The World Outside sold through E & S Gallery, Louisville, KY.
This painting is about how American society can often see Black men and boys as threatening and the thin protection from brutality Black folks are offered once they leave their home and step out into the world outside. The drawing on the wall I have juxtaposed with the young Black man is a common symbol of innocence – a child’s drawing. To the right is a red curtain symbolizing the thin protection Black men have in American society.
This is heavy subject matter, I know. But I think the more people who speak up about it the better. I am disheartened to learn that the list of unarmed Black men (and boys) shot by police – police who were later either acquitted of any wrong doing or were never charged – is too long to include in this post. Think back to the Emmett Till murder of 1956 which helped ignite the civil rights movement. Emmett Till was only 14 years old when he was gunned down by police after being accused of looking at a white woman. There is a stark divide between the way young Black men are perceived versus how young white men (and women) are perceived. I made this painting in honor of all the families who have suffered from this brutality.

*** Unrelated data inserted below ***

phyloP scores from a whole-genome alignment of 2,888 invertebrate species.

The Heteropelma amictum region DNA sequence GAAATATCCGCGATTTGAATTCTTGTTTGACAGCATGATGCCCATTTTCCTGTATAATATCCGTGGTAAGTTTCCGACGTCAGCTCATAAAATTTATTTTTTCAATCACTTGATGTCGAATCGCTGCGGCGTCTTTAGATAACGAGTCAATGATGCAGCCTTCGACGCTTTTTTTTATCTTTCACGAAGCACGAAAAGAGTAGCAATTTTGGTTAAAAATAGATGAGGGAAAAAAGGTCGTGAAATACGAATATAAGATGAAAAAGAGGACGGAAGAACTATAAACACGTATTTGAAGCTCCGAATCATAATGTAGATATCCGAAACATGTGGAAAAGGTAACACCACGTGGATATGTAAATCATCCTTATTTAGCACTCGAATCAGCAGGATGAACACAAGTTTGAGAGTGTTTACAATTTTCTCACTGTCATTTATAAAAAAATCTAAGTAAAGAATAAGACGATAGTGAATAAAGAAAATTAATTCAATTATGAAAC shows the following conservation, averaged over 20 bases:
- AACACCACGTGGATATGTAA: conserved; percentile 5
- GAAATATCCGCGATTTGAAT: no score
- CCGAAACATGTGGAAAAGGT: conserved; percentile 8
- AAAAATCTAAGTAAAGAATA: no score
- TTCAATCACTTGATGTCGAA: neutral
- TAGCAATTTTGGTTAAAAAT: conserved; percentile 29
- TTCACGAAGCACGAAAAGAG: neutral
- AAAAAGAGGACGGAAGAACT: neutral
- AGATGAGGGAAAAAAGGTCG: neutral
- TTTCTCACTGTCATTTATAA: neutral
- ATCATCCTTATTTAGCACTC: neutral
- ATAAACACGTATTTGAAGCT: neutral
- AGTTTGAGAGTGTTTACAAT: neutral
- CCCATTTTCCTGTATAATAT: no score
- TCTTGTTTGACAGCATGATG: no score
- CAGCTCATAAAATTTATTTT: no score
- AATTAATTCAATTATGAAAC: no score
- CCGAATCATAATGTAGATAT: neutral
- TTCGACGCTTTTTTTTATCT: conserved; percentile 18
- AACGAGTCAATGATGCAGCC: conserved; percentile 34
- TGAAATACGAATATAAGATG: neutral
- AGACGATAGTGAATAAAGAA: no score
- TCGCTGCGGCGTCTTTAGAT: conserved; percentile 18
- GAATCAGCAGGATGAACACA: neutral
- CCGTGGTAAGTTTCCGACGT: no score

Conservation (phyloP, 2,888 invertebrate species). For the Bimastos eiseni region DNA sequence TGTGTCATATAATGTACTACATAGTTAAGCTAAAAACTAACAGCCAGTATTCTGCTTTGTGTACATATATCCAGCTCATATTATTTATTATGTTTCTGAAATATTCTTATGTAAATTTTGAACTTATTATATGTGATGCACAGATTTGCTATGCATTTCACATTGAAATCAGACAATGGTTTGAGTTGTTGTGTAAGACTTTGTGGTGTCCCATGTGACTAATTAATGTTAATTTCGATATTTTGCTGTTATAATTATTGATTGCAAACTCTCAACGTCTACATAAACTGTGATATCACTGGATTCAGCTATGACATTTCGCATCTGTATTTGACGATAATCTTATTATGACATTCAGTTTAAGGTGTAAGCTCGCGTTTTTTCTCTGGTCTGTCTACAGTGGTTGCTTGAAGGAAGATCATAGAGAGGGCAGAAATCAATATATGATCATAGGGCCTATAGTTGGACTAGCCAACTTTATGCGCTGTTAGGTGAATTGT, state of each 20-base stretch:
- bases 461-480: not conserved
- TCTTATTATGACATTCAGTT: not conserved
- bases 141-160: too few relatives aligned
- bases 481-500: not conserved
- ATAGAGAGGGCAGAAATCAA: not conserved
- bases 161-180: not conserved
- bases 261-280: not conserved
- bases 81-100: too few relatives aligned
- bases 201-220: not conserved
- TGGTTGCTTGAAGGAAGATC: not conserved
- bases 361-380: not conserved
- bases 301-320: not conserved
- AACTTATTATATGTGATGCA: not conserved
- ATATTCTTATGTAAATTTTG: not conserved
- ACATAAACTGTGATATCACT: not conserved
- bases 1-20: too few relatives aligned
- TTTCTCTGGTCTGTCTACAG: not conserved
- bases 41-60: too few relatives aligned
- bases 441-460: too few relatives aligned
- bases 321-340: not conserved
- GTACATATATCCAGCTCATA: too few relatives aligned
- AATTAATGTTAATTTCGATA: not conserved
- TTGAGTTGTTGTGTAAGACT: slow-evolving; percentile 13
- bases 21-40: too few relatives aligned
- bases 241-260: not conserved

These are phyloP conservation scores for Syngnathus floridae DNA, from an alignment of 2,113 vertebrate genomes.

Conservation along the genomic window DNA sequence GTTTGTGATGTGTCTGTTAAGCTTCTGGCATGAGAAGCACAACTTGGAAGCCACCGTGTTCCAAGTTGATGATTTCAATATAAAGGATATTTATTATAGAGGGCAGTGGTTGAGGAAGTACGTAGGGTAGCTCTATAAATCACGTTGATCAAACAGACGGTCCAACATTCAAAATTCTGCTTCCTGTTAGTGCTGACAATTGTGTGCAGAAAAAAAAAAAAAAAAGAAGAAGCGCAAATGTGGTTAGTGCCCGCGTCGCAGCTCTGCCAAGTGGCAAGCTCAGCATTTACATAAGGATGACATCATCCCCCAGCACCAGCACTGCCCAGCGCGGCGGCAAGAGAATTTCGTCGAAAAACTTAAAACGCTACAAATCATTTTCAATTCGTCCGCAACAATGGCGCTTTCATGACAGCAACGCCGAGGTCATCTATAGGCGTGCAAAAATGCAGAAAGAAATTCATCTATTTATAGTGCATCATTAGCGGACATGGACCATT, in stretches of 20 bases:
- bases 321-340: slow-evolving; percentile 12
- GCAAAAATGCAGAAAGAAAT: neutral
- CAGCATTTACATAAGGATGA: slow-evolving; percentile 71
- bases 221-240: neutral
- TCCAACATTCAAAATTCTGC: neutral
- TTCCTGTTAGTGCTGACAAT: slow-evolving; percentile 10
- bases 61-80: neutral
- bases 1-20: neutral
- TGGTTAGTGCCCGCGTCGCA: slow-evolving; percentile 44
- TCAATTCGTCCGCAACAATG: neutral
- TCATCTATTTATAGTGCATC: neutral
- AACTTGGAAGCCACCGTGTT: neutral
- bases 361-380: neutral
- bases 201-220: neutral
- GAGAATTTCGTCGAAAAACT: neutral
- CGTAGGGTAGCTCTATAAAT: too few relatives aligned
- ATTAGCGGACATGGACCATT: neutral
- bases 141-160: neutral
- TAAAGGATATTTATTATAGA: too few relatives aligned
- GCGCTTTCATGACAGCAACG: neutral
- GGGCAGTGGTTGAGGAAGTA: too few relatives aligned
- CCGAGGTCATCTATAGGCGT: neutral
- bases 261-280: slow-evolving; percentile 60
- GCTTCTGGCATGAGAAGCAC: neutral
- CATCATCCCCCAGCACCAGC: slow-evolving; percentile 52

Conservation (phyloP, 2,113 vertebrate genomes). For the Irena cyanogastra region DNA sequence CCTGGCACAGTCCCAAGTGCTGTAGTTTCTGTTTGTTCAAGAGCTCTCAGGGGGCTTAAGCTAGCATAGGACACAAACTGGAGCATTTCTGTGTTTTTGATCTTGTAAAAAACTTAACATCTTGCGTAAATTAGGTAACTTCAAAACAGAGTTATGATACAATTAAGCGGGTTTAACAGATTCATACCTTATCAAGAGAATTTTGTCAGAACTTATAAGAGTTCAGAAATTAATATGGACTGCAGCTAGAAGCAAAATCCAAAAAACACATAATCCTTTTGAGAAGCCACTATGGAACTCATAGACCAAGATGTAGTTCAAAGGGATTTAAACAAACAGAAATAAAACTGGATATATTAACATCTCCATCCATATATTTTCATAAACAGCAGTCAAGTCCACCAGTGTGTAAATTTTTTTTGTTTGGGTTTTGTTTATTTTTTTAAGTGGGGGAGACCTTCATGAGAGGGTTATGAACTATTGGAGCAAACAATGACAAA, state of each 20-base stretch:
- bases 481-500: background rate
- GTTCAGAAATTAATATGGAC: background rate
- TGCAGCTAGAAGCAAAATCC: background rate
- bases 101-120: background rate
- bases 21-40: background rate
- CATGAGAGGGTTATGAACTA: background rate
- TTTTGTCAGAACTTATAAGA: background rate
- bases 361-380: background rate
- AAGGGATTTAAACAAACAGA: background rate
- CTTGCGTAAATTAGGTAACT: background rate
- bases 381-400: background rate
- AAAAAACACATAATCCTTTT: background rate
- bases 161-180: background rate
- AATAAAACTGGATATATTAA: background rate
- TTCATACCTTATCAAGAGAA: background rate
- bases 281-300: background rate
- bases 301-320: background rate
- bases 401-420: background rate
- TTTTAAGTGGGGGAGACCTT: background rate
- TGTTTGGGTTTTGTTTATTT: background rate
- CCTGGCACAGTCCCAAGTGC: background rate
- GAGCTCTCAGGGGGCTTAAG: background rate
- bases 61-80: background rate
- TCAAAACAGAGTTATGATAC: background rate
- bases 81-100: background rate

The model who works for me, this young man in the painting, is a 17-year-old high school student in Albuquerque. I also paint his sister and you can see several of my paintings featuring these two beautiful individuals. We have had several conversations where we explore racism in America and I have learned a lot from them.
The World Outside is part of my American Narrative Series. It showed recently at the Miami Pulse Art Fair and is now being shown at E & S Gallery in Louisville, KY.